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Molecular Characterization of a Virulent Genotype VIId Strain of Newcastle Disease Virus from Farmed Chickens in Shanghai

Yi, Jianzhong, Liu, Chengqian, Chen, Bing, Wu, Shuanglin
Avian diseases 2011 v.55 no.2 pp. 279-284
Newcastle disease, Newcastle disease virus, amino acids, chicken eggs, chickens, cross immunity, death, genes, genotype, live vaccines, phylogeny, sequence homology, specific pathogen-free animals, survival rate, virulence, viruses, China, Taiwan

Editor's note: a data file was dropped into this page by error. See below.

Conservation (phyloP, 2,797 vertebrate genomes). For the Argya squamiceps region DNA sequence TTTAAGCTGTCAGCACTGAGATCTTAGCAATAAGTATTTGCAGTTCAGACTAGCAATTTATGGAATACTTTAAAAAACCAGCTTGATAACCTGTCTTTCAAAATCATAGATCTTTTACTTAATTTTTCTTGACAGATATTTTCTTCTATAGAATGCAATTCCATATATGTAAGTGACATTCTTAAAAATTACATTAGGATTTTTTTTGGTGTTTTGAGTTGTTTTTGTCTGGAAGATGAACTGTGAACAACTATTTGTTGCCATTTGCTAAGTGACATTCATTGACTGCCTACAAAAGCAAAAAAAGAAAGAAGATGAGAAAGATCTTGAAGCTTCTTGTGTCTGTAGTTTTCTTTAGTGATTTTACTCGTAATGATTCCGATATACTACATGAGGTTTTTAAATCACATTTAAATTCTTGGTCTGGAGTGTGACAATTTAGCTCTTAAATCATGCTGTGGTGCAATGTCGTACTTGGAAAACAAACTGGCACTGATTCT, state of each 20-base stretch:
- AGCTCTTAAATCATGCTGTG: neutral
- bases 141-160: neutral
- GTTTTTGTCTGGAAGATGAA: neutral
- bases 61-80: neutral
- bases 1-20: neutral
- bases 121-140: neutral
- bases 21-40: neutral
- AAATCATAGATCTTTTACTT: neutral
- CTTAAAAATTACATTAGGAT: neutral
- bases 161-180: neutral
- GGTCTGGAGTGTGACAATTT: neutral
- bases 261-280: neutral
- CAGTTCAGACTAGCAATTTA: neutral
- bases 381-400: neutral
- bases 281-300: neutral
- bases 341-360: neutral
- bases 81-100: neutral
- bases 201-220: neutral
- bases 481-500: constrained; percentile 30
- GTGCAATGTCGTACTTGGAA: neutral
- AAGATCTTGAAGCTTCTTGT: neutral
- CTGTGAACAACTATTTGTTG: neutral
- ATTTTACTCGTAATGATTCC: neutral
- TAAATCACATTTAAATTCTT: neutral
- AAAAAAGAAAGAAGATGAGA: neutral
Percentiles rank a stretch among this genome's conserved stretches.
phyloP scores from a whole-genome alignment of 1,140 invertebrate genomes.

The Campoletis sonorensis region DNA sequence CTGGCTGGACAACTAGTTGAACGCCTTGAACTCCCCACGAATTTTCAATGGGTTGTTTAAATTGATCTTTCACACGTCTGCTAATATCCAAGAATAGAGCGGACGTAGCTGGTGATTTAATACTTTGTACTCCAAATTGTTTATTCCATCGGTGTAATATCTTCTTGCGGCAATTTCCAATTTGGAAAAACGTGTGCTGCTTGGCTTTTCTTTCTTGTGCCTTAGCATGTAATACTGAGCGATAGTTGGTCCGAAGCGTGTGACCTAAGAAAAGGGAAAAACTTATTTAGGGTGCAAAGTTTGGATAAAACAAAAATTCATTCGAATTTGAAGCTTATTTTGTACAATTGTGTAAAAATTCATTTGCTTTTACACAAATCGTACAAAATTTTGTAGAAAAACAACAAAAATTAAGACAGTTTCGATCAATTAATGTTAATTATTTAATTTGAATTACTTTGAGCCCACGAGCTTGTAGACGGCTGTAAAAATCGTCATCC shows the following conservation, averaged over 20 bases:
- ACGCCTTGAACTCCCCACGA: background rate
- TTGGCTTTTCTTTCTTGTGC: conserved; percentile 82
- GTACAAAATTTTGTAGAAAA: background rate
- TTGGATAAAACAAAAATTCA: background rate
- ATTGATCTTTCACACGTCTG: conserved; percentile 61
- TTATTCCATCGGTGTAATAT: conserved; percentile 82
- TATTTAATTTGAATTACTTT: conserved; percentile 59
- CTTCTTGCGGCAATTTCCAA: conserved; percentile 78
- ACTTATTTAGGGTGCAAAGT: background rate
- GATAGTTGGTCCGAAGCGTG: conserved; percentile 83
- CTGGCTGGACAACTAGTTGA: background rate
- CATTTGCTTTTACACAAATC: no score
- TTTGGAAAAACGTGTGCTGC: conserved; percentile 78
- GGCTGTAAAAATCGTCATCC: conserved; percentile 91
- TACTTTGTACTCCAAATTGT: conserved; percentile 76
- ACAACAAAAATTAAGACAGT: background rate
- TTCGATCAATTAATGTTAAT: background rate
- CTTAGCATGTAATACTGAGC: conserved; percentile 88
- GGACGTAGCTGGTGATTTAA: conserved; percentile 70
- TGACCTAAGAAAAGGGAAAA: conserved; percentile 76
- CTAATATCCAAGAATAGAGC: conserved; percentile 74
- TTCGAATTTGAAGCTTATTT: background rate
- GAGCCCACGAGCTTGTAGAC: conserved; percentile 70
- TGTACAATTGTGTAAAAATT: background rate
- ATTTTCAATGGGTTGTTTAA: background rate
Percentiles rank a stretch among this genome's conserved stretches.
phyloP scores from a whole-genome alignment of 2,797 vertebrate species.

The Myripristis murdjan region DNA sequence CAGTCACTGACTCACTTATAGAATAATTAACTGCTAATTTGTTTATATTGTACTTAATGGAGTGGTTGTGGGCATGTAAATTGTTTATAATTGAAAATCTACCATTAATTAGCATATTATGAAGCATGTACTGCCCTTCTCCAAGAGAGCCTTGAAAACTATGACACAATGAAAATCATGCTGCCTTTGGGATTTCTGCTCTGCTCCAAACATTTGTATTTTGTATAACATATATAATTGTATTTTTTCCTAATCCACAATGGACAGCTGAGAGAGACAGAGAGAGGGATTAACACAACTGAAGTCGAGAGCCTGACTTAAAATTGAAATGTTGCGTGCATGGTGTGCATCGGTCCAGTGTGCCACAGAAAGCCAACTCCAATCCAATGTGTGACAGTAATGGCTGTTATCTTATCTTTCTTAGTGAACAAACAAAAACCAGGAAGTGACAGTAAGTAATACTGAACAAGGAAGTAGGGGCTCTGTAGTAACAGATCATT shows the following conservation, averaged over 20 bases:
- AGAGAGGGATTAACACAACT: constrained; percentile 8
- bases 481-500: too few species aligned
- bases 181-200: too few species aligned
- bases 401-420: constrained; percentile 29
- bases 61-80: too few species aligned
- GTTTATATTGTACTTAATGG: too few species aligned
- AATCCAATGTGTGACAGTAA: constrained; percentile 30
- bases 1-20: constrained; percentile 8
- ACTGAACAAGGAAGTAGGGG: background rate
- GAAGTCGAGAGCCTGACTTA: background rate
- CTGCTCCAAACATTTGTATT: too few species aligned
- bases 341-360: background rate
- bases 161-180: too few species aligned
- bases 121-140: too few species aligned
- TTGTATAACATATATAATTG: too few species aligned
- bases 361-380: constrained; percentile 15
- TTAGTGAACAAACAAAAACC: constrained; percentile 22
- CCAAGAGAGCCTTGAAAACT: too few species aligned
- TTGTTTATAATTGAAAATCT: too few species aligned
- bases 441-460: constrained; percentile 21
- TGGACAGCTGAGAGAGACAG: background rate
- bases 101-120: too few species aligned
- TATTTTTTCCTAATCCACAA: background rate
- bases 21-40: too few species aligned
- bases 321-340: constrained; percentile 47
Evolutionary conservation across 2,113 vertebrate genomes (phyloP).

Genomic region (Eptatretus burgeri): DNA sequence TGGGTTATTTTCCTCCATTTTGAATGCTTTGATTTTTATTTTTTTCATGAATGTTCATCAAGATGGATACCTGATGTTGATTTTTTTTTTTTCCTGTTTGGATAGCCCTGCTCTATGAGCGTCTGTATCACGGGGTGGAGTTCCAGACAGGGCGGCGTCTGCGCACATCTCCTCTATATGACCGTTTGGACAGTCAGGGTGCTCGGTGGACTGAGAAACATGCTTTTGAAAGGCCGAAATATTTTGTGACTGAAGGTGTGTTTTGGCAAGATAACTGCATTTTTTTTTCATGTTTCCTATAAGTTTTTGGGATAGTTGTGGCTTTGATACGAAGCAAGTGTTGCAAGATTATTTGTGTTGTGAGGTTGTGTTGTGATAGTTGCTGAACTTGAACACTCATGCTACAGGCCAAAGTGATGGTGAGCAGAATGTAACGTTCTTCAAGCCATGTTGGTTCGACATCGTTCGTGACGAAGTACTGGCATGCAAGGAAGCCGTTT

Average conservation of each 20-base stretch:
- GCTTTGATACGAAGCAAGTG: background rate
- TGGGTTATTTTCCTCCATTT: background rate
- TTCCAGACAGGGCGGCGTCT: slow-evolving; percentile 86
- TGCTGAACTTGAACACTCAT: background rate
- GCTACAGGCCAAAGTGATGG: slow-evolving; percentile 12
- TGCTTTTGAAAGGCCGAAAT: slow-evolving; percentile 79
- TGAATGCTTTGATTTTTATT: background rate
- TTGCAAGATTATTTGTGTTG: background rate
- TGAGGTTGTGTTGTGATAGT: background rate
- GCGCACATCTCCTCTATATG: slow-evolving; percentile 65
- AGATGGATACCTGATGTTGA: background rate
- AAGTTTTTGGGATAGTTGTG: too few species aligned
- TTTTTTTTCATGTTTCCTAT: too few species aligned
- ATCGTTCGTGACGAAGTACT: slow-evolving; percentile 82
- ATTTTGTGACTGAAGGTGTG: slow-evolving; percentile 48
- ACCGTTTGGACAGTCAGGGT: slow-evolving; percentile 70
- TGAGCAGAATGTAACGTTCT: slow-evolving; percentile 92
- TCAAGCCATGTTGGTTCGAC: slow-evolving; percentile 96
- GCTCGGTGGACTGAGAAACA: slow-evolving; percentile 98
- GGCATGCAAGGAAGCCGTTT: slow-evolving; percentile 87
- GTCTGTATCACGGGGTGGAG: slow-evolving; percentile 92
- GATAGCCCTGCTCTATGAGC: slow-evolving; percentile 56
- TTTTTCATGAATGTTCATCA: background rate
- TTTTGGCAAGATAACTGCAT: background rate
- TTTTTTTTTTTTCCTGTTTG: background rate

A virulent Newcastle disease virus strain was isolated from diseased chickens in Shanghai, China. The isolated strain was initially characterized as highly virulent because of a short mean death time in embryonated chicken eggs and specific-pathogen-free chickens and was typed as neurotropic by intracloacal inoculation of chickens. The isolated strain had a dibasic amino acid motif in the fusion protein cleavage site sequence required for systemic replication in the host cell. The strain fell into subgenotype VIId by phylogenetic analysis of the fusion protein gene. Although these results demonstrated some sequence similarity between the isolated strain and strains responsible for outbreaks of Newcastle disease in China and Taiwan, the unusually high mortality (86.4%) set this strain aside from other VII strains. Finally, a cross-protection assay demonstrated that La Sota and clone 30 live vaccines could not protect chickens from infection with the isolated strain, with a zero survival rate being observed when chickens were challenged with a high dose of virulent VIId virus.